Mechanisms suggested for fiber's protective effect include increased stool bulk and dilution of carcinogens in the colonic lumen, reduced transit time, and bacterial fermentation of fiber to short chain fatty acids.
"A high intake of dietary fiber, in particular cereal fiber and whole grains, was associated with a reduced risk of colorectal cancer," the authors conclude. They recommend further studies involving subtypes of fiber and analysis of colorectal cancer risk according to its site within the colon.
In an accompanying editorial, Anne Tjønneland and Anja Olsen write that "Although a high intake of whole grain can be recommended, research is still needed to explain the biological mechanisms responsible for the beneficial effects of these foods in detail, including the effects of different types of grain."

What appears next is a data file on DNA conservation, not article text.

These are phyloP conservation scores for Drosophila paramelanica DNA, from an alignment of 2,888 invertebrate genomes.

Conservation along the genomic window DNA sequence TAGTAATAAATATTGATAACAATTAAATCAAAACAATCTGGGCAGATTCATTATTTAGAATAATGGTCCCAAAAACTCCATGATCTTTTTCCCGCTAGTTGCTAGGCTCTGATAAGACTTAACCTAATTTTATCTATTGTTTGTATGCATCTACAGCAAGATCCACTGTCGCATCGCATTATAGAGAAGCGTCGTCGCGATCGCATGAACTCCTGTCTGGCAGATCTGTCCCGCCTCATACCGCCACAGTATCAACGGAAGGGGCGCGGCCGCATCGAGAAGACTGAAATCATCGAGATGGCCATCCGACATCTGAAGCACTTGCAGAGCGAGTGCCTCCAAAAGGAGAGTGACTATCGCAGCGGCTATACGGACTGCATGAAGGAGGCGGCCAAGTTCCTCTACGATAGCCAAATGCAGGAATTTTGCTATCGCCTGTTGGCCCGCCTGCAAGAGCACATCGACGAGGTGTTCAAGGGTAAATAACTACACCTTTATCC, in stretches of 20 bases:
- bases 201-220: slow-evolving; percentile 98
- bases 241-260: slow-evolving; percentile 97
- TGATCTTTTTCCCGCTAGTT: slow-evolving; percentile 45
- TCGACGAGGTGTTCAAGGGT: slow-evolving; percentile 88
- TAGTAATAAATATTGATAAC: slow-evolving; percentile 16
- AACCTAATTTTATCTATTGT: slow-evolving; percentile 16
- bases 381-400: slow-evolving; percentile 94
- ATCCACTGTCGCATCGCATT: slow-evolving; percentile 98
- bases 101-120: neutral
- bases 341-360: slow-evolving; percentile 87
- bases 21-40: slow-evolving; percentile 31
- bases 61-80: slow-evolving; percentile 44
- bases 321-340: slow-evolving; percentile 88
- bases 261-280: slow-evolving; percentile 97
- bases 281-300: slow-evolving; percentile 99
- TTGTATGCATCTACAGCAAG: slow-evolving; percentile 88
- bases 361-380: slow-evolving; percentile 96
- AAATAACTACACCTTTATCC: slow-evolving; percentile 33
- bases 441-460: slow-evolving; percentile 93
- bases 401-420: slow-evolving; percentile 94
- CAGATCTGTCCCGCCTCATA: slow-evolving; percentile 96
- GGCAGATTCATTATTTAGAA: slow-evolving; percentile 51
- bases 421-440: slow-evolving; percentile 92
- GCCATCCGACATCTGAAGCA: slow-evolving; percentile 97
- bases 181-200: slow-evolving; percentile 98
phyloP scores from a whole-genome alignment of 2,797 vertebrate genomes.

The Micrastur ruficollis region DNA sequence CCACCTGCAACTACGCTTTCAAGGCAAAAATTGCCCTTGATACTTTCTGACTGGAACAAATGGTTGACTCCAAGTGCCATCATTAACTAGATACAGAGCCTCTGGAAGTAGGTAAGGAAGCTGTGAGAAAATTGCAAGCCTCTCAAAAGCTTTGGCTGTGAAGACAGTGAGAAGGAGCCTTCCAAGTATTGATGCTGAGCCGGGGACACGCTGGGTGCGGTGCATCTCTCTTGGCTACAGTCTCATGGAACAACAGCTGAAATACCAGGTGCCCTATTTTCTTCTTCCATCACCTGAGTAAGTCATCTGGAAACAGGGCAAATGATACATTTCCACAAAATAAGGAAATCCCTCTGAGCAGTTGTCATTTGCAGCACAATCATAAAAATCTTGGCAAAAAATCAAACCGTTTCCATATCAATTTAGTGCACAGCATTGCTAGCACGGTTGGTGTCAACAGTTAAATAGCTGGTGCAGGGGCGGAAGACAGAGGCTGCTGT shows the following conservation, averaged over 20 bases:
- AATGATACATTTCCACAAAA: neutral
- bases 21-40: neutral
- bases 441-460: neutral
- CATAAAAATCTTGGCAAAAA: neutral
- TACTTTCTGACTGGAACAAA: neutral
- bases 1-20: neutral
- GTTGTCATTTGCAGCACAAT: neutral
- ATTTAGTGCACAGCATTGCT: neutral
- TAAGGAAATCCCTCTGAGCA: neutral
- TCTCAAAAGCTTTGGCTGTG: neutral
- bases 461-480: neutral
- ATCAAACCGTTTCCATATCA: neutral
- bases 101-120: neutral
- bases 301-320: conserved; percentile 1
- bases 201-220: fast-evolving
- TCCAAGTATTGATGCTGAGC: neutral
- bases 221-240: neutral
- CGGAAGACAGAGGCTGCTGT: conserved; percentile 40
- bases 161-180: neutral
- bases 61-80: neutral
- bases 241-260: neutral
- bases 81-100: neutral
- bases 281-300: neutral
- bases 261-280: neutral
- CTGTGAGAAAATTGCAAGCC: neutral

Saffron compound protects against neuroinflammation
November 9, 2011. In the November 1, 2011 issue of the Journal of Immunology, Chris Power and colleagues at the University of Alberta report a protective effect for crocin, which occurs in the spice saffron, against inflammation of the nervous system in diseases such as multiple sclerosis (MS).
Acting on the hypothesis that endoplasmic reticulum stress is a component of neuroinflammation, Dr Power's team confirmed that transcript levels of endoplasmic reticulum stress genes were increased in the spinal cords of animals in which autoimmune encephalomyelitis was induced in comparison with healthy litter mates. (The endoplasmic reticulum is one of the cell's organelles and is responsible for synthesizing various compounds.)